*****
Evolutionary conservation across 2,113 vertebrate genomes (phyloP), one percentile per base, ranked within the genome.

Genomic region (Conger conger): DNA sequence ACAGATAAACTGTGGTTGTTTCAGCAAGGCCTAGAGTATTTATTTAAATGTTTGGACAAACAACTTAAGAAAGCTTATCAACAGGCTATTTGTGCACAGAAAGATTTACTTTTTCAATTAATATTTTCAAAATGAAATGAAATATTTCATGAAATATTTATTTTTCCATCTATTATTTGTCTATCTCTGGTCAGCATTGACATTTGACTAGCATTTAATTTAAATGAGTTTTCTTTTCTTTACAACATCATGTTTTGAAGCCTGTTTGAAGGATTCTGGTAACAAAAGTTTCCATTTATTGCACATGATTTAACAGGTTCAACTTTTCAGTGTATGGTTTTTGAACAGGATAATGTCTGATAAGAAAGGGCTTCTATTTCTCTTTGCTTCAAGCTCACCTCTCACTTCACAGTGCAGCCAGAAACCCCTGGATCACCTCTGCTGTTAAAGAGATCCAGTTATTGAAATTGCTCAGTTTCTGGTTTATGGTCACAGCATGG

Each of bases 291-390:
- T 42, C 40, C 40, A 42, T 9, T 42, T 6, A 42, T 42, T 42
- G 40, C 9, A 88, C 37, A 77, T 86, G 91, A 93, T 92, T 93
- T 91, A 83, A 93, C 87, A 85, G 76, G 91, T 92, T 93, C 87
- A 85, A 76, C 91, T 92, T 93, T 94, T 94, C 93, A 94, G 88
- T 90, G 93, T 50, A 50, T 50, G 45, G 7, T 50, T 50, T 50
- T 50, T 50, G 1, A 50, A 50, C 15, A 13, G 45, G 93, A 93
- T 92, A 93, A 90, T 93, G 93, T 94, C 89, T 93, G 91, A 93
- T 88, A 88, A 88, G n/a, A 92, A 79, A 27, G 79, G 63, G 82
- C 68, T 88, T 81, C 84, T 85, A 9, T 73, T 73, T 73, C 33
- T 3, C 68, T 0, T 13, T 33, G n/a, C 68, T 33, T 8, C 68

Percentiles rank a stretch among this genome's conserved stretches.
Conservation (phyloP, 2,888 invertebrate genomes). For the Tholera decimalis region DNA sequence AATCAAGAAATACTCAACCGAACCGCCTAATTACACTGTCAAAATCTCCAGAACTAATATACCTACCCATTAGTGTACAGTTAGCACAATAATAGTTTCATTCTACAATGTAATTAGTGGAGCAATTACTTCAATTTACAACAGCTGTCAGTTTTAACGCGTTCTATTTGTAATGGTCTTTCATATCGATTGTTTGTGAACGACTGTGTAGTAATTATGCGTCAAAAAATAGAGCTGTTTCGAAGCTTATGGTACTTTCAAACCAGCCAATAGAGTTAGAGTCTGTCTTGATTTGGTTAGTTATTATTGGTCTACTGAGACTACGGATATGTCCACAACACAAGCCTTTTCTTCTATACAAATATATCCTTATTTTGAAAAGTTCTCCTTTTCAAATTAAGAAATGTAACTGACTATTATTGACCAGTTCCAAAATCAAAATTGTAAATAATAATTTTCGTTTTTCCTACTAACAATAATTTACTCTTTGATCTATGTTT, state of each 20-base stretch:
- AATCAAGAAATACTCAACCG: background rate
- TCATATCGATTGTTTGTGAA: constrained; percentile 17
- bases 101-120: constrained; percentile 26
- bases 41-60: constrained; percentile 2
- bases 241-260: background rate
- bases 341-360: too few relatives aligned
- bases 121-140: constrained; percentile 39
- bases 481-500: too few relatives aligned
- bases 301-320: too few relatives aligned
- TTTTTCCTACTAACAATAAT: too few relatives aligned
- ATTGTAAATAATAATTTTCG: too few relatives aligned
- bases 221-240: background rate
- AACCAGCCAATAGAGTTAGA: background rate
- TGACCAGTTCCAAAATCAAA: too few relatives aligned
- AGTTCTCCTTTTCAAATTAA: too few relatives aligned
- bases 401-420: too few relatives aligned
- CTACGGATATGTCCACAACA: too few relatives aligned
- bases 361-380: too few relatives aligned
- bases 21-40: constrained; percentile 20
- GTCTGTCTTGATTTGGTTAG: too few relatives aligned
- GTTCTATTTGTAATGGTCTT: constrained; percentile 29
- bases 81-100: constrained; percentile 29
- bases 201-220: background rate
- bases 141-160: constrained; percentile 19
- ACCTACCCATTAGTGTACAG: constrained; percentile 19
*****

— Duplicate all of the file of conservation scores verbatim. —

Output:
Evolutionary conservation across 2,113 vertebrate genomes (phyloP), one percentile per base, ranked within the genome.

Genomic region (Conger conger): DNA sequence ACAGATAAACTGTGGTTGTTTCAGCAAGGCCTAGAGTATTTATTTAAATGTTTGGACAAACAACTTAAGAAAGCTTATCAACAGGCTATTTGTGCACAGAAAGATTTACTTTTTCAATTAATATTTTCAAAATGAAATGAAATATTTCATGAAATATTTATTTTTCCATCTATTATTTGTCTATCTCTGGTCAGCATTGACATTTGACTAGCATTTAATTTAAATGAGTTTTCTTTTCTTTACAACATCATGTTTTGAAGCCTGTTTGAAGGATTCTGGTAACAAAAGTTTCCATTTATTGCACATGATTTAACAGGTTCAACTTTTCAGTGTATGGTTTTTGAACAGGATAATGTCTGATAAGAAAGGGCTTCTATTTCTCTTTGCTTCAAGCTCACCTCTCACTTCACAGTGCAGCCAGAAACCCCTGGATCACCTCTGCTGTTAAAGAGATCCAGTTATTGAAATTGCTCAGTTTCTGGTTTATGGTCACAGCATGG

Each of bases 291-390:
- T 42, C 40, C 40, A 42, T 9, T 42, T 6, A 42, T 42, T 42
- G 40, C 9, A 88, C 37, A 77, T 86, G 91, A 93, T 92, T 93
- T 91, A 83, A 93, C 87, A 85, G 76, G 91, T 92, T 93, C 87
- A 85, A 76, C 91, T 92, T 93, T 94, T 94, C 93, A 94, G 88
- T 90, G 93, T 50, A 50, T 50, G 45, G 7, T 50, T 50, T 50
- T 50, T 50, G 1, A 50, A 50, C 15, A 13, G 45, G 93, A 93
- T 92, A 93, A 90, T 93, G 93, T 94, C 89, T 93, G 91, A 93
- T 88, A 88, A 88, G n/a, A 92, A 79, A 27, G 79, G 63, G 82
- C 68, T 88, T 81, C 84, T 85, A 9, T 73, T 73, T 73, C 33
- T 3, C 68, T 0, T 13, T 33, G n/a, C 68, T 33, T 8, C 68

Percentiles rank a stretch among this genome's conserved stretches.
Conservation (phyloP, 2,888 invertebrate genomes). For the Tholera decimalis region DNA sequence AATCAAGAAATACTCAACCGAACCGCCTAATTACACTGTCAAAATCTCCAGAACTAATATACCTACCCATTAGTGTACAGTTAGCACAATAATAGTTTCATTCTACAATGTAATTAGTGGAGCAATTACTTCAATTTACAACAGCTGTCAGTTTTAACGCGTTCTATTTGTAATGGTCTTTCATATCGATTGTTTGTGAACGACTGTGTAGTAATTATGCGTCAAAAAATAGAGCTGTTTCGAAGCTTATGGTACTTTCAAACCAGCCAATAGAGTTAGAGTCTGTCTTGATTTGGTTAGTTATTATTGGTCTACTGAGACTACGGATATGTCCACAACACAAGCCTTTTCTTCTATACAAATATATCCTTATTTTGAAAAGTTCTCCTTTTCAAATTAAGAAATGTAACTGACTATTATTGACCAGTTCCAAAATCAAAATTGTAAATAATAATTTTCGTTTTTCCTACTAACAATAATTTACTCTTTGATCTATGTTT, state of each 20-base stretch:
- AATCAAGAAATACTCAACCG: background rate
- TCATATCGATTGTTTGTGAA: constrained; percentile 17
- bases 101-120: constrained; percentile 26
- bases 41-60: constrained; percentile 2
- bases 241-260: background rate
- bases 341-360: too few relatives aligned
- bases 121-140: constrained; percentile 39
- bases 481-500: too few relatives aligned
- bases 301-320: too few relatives aligned
- TTTTTCCTACTAACAATAAT: too few relatives aligned
- ATTGTAAATAATAATTTTCG: too few relatives aligned
- bases 221-240: background rate
- AACCAGCCAATAGAGTTAGA: background rate
- TGACCAGTTCCAAAATCAAA: too few relatives aligned
- AGTTCTCCTTTTCAAATTAA: too few relatives aligned
- bases 401-420: too few relatives aligned
- CTACGGATATGTCCACAACA: too few relatives aligned
- bases 361-380: too few relatives aligned
- bases 21-40: constrained; percentile 20
- GTCTGTCTTGATTTGGTTAG: too few relatives aligned
- GTTCTATTTGTAATGGTCTT: constrained; percentile 29
- bases 81-100: constrained; percentile 29
- bases 201-220: background rate
- bases 141-160: constrained; percentile 19
- ACCTACCCATTAGTGTACAG: constrained; percentile 19